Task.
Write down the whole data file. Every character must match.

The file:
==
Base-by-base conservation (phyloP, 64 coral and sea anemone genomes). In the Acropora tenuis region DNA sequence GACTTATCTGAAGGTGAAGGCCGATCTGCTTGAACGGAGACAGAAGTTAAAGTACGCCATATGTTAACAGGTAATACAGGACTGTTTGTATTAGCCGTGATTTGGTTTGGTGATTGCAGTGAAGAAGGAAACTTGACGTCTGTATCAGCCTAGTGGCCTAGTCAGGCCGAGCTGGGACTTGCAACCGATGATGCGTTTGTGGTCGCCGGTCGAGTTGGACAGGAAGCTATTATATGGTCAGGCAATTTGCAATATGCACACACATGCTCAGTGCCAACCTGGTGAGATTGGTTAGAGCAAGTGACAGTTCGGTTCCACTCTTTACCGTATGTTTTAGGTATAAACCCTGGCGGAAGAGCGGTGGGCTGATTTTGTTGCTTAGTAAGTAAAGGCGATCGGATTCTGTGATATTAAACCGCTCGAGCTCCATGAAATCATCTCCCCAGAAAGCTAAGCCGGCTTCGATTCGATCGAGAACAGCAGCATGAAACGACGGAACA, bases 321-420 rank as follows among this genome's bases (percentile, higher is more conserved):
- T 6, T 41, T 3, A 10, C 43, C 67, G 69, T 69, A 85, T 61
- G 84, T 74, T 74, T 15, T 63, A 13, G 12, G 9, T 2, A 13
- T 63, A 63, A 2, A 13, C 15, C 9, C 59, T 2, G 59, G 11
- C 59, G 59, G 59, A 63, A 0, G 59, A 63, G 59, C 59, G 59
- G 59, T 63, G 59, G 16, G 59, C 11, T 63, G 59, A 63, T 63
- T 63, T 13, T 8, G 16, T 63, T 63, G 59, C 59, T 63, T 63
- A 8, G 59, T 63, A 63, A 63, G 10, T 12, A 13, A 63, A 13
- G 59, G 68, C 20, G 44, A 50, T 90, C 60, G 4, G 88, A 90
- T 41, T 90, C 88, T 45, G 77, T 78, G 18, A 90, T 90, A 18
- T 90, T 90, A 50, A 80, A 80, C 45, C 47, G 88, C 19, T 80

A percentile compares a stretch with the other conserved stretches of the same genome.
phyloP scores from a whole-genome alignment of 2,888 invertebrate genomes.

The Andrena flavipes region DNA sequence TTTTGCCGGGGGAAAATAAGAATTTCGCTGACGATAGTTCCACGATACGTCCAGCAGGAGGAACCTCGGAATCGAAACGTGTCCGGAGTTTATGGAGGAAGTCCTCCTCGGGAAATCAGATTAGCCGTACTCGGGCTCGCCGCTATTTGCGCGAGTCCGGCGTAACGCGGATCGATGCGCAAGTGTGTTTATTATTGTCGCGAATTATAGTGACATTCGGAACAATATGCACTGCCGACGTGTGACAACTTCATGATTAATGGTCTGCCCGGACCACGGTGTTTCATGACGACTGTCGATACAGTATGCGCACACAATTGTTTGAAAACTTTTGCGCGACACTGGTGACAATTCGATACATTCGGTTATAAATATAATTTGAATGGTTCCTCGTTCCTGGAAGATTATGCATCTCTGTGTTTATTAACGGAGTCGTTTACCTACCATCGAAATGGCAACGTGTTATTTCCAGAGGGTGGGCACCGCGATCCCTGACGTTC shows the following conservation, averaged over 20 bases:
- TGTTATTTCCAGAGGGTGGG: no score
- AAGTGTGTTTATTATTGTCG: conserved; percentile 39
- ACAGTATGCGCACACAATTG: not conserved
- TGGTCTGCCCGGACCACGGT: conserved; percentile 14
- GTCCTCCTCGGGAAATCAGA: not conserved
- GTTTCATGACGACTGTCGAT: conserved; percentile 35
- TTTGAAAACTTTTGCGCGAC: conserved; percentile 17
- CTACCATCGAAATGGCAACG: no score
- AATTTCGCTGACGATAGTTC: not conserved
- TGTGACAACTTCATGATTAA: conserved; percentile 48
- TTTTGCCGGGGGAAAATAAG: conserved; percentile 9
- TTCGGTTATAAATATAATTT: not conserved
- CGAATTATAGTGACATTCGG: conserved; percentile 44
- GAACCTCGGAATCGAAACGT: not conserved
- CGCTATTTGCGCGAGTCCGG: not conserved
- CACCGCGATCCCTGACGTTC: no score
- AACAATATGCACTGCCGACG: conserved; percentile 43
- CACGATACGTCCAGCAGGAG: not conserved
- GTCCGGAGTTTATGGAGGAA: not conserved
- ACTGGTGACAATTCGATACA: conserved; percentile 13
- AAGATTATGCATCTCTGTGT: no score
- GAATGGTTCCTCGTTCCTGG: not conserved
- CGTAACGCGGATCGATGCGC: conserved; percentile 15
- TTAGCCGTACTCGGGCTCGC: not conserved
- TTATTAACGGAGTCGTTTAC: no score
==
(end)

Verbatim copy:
Base-by-base conservation (phyloP, 64 coral and sea anemone genomes). In the Acropora tenuis region DNA sequence GACTTATCTGAAGGTGAAGGCCGATCTGCTTGAACGGAGACAGAAGTTAAAGTACGCCATATGTTAACAGGTAATACAGGACTGTTTGTATTAGCCGTGATTTGGTTTGGTGATTGCAGTGAAGAAGGAAACTTGACGTCTGTATCAGCCTAGTGGCCTAGTCAGGCCGAGCTGGGACTTGCAACCGATGATGCGTTTGTGGTCGCCGGTCGAGTTGGACAGGAAGCTATTATATGGTCAGGCAATTTGCAATATGCACACACATGCTCAGTGCCAACCTGGTGAGATTGGTTAGAGCAAGTGACAGTTCGGTTCCACTCTTTACCGTATGTTTTAGGTATAAACCCTGGCGGAAGAGCGGTGGGCTGATTTTGTTGCTTAGTAAGTAAAGGCGATCGGATTCTGTGATATTAAACCGCTCGAGCTCCATGAAATCATCTCCCCAGAAAGCTAAGCCGGCTTCGATTCGATCGAGAACAGCAGCATGAAACGACGGAACA, bases 321-420 rank as follows among this genome's bases (percentile, higher is more conserved):
- T 6, T 41, T 3, A 10, C 43, C 67, G 69, T 69, A 85, T 61
- G 84, T 74, T 74, T 15, T 63, A 13, G 12, G 9, T 2, A 13
- T 63, A 63, A 2, A 13, C 15, C 9, C 59, T 2, G 59, G 11
- C 59, G 59, G 59, A 63, A 0, G 59, A 63, G 59, C 59, G 59
- G 59, T 63, G 59, G 16, G 59, C 11, T 63, G 59, A 63, T 63
- T 63, T 13, T 8, G 16, T 63, T 63, G 59, C 59, T 63, T 63
- A 8, G 59, T 63, A 63, A 63, G 10, T 12, A 13, A 63, A 13
- G 59, G 68, C 20, G 44, A 50, T 90, C 60, G 4, G 88, A 90
- T 41, T 90, C 88, T 45, G 77, T 78, G 18, A 90, T 90, A 18
- T 90, T 90, A 50, A 80, A 80, C 45, C 47, G 88, C 19, T 80

A percentile compares a stretch with the other conserved stretches of the same genome.
phyloP scores from a whole-genome alignment of 2,888 invertebrate genomes.

The Andrena flavipes region DNA sequence TTTTGCCGGGGGAAAATAAGAATTTCGCTGACGATAGTTCCACGATACGTCCAGCAGGAGGAACCTCGGAATCGAAACGTGTCCGGAGTTTATGGAGGAAGTCCTCCTCGGGAAATCAGATTAGCCGTACTCGGGCTCGCCGCTATTTGCGCGAGTCCGGCGTAACGCGGATCGATGCGCAAGTGTGTTTATTATTGTCGCGAATTATAGTGACATTCGGAACAATATGCACTGCCGACGTGTGACAACTTCATGATTAATGGTCTGCCCGGACCACGGTGTTTCATGACGACTGTCGATACAGTATGCGCACACAATTGTTTGAAAACTTTTGCGCGACACTGGTGACAATTCGATACATTCGGTTATAAATATAATTTGAATGGTTCCTCGTTCCTGGAAGATTATGCATCTCTGTGTTTATTAACGGAGTCGTTTACCTACCATCGAAATGGCAACGTGTTATTTCCAGAGGGTGGGCACCGCGATCCCTGACGTTC shows the following conservation, averaged over 20 bases:
- TGTTATTTCCAGAGGGTGGG: no score
- AAGTGTGTTTATTATTGTCG: conserved; percentile 39
- ACAGTATGCGCACACAATTG: not conserved
- TGGTCTGCCCGGACCACGGT: conserved; percentile 14
- GTCCTCCTCGGGAAATCAGA: not conserved
- GTTTCATGACGACTGTCGAT: conserved; percentile 35
- TTTGAAAACTTTTGCGCGAC: conserved; percentile 17
- CTACCATCGAAATGGCAACG: no score
- AATTTCGCTGACGATAGTTC: not conserved
- TGTGACAACTTCATGATTAA: conserved; percentile 48
- TTTTGCCGGGGGAAAATAAG: conserved; percentile 9
- TTCGGTTATAAATATAATTT: not conserved
- CGAATTATAGTGACATTCGG: conserved; percentile 44
- GAACCTCGGAATCGAAACGT: not conserved
- CGCTATTTGCGCGAGTCCGG: not conserved
- CACCGCGATCCCTGACGTTC: no score
- AACAATATGCACTGCCGACG: conserved; percentile 43
- CACGATACGTCCAGCAGGAG: not conserved
- GTCCGGAGTTTATGGAGGAA: not conserved
- ACTGGTGACAATTCGATACA: conserved; percentile 13
- AAGATTATGCATCTCTGTGT: no score
- GAATGGTTCCTCGTTCCTGG: not conserved
- CGTAACGCGGATCGATGCGC: conserved; percentile 15
- TTAGCCGTACTCGGGCTCGC: not conserved
- TTATTAACGGAGTCGTTTAC: no score